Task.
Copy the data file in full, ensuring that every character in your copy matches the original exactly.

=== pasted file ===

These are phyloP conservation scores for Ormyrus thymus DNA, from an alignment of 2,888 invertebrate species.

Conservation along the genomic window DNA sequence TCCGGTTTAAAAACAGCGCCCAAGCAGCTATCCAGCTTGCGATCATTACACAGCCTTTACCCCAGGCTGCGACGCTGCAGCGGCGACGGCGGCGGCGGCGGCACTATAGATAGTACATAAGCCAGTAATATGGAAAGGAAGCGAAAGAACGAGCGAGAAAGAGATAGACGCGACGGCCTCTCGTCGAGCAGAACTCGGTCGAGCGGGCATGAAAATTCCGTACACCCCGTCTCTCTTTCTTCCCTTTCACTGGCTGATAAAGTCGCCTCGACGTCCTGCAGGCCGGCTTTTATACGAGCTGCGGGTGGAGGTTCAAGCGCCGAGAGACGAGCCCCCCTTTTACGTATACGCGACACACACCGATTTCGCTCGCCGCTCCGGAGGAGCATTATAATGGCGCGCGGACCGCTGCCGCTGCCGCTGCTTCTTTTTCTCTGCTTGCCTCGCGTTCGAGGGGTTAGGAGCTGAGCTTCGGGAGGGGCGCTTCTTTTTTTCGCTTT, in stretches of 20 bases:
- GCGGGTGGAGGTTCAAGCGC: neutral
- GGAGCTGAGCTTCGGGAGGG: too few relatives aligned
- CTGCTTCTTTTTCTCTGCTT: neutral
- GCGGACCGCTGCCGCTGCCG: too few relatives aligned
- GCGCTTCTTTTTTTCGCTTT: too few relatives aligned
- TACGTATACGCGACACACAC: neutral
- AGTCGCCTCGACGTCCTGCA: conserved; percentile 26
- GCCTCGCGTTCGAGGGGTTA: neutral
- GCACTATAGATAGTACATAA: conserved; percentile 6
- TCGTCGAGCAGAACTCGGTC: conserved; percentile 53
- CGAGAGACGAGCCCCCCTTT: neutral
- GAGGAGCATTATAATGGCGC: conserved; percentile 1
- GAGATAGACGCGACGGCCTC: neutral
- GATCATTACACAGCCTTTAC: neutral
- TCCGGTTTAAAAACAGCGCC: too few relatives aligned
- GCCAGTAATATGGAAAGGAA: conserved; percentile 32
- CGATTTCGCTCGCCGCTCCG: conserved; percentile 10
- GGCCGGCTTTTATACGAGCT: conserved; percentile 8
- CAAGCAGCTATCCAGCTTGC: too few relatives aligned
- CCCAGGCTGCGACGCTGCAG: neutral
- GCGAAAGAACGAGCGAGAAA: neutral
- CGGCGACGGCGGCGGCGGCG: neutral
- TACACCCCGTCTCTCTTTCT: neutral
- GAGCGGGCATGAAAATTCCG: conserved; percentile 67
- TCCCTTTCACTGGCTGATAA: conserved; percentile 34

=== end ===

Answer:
These are phyloP conservation scores for Ormyrus thymus DNA, from an alignment of 2,888 invertebrate species.

Conservation along the genomic window DNA sequence TCCGGTTTAAAAACAGCGCCCAAGCAGCTATCCAGCTTGCGATCATTACACAGCCTTTACCCCAGGCTGCGACGCTGCAGCGGCGACGGCGGCGGCGGCGGCACTATAGATAGTACATAAGCCAGTAATATGGAAAGGAAGCGAAAGAACGAGCGAGAAAGAGATAGACGCGACGGCCTCTCGTCGAGCAGAACTCGGTCGAGCGGGCATGAAAATTCCGTACACCCCGTCTCTCTTTCTTCCCTTTCACTGGCTGATAAAGTCGCCTCGACGTCCTGCAGGCCGGCTTTTATACGAGCTGCGGGTGGAGGTTCAAGCGCCGAGAGACGAGCCCCCCTTTTACGTATACGCGACACACACCGATTTCGCTCGCCGCTCCGGAGGAGCATTATAATGGCGCGCGGACCGCTGCCGCTGCCGCTGCTTCTTTTTCTCTGCTTGCCTCGCGTTCGAGGGGTTAGGAGCTGAGCTTCGGGAGGGGCGCTTCTTTTTTTCGCTTT, in stretches of 20 bases:
- GCGGGTGGAGGTTCAAGCGC: neutral
- GGAGCTGAGCTTCGGGAGGG: too few relatives aligned
- CTGCTTCTTTTTCTCTGCTT: neutral
- GCGGACCGCTGCCGCTGCCG: too few relatives aligned
- GCGCTTCTTTTTTTCGCTTT: too few relatives aligned
- TACGTATACGCGACACACAC: neutral
- AGTCGCCTCGACGTCCTGCA: conserved; percentile 26
- GCCTCGCGTTCGAGGGGTTA: neutral
- GCACTATAGATAGTACATAA: conserved; percentile 6
- TCGTCGAGCAGAACTCGGTC: conserved; percentile 53
- CGAGAGACGAGCCCCCCTTT: neutral
- GAGGAGCATTATAATGGCGC: conserved; percentile 1
- GAGATAGACGCGACGGCCTC: neutral
- GATCATTACACAGCCTTTAC: neutral
- TCCGGTTTAAAAACAGCGCC: too few relatives aligned
- GCCAGTAATATGGAAAGGAA: conserved; percentile 32
- CGATTTCGCTCGCCGCTCCG: conserved; percentile 10
- GGCCGGCTTTTATACGAGCT: conserved; percentile 8
- CAAGCAGCTATCCAGCTTGC: too few relatives aligned
- CCCAGGCTGCGACGCTGCAG: neutral
- GCGAAAGAACGAGCGAGAAA: neutral
- CGGCGACGGCGGCGGCGGCG: neutral
- TACACCCCGTCTCTCTTTCT: neutral
- GAGCGGGCATGAAAATTCCG: conserved; percentile 67
- TCCCTTTCACTGGCTGATAA: conserved; percentile 34